Fall 2018 Colloquium Seminars

Tuesday talks  are 1:00 - 2:30 pm
Academic Quadrangle Building, AQ 5067
Ellen Gee Common Room
SFU Burnaby Campus

Free and open to all. Brown bag lunch.


Telling Stories: About Nation, of War, and Through Dance

November 13, 2018

Ahalya Satkunaratnam, Professor, Contemporary Cultural Studies, Division of Arts and Humanities, Quest University Canada


In this paper, narratives of Sri Lanka and its 26-year civil war between the state and the separatist group, the LTTE, are understood and undone through an exploration of the stories of dancing and dancers. As the war produced and maintained narratives in order to sustain a project of exclusion beyond and within the state’s borders— dance and dancing reveals a counter narrative that allows for more nuanced story, one that is complicated by practices of and desires for inclusion, one that is inherently transnational in movement and inspiration.

Sqwélqwel, sxwoxwiyám: Illuminating Coast Salish Oral History of the Recent Past and Oral History of the Distant Past in Research

September 18, 2018

Dara Kelly, Assistant Professor, Indigenous Business, Beedie School of Business, Simon Fraser University


Abstract: Each living generation lives through and contributes to the stories of the ancestors, just as they lived through and contributed to the stories of theirs. Likewise, each voice in oral history research (including the researcher’s) is valued for their individual insights, but all are also part of an interconnected story guided by the wisdom of elders past, present and future who pass on the Teachings as a foundation for all Coast Salish knowledge.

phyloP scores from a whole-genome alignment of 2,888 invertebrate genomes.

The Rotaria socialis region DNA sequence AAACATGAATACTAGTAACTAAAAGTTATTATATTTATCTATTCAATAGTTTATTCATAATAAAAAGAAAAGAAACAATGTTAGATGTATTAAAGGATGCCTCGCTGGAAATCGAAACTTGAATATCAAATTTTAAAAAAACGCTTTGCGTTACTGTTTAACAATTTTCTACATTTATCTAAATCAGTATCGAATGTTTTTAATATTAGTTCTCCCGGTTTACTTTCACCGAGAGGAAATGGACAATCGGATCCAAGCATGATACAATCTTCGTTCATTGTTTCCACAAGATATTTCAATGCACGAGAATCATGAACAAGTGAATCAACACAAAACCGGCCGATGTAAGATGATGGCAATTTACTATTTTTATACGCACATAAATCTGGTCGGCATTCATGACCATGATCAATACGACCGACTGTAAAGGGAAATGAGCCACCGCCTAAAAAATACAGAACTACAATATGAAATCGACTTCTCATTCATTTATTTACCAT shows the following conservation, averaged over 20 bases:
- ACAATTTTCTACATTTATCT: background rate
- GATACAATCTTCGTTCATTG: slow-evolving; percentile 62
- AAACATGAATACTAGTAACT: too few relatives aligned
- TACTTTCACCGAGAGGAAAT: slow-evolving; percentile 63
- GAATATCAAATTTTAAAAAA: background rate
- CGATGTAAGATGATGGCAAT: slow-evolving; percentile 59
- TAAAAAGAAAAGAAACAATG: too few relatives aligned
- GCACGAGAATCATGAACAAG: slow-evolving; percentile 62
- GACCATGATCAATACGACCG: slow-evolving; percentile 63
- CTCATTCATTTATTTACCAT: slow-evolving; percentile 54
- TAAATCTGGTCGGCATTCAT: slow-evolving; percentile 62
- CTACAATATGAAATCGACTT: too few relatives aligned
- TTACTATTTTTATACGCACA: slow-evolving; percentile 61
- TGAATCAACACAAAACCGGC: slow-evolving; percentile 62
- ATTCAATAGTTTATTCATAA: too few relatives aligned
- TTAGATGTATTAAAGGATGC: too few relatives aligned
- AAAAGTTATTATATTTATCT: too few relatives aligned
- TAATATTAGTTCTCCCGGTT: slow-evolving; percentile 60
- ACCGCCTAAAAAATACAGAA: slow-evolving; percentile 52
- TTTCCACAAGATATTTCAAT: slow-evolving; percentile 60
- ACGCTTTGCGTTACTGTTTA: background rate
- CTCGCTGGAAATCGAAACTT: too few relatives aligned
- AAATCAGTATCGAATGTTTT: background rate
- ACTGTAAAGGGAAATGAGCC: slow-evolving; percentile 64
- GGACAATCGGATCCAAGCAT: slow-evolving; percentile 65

Code-switching Identities: Curating Gender Across Networks

October 2, 2018

Son Vivienne, Post-Doctoral Research Fellow, RMIT, Melbourne


Non-binary gender identities pose challenges for provision of education, health services and citizenship in Australia and globally, and yet gender-diverse stories proliferate in a multitude of online spaces and are increasingly visible in mainstream media. Drawing on creative mixed methods from social media storytelling to selfie exhibitions, this research explores new ‘beyond-dualistic’ ways of being neither wholly male/female or online/offline. Privileging gender-diverse voices at sites of social change, it canvasses implications for legal self-identification processes and ramifications for archives and data collections, past and future.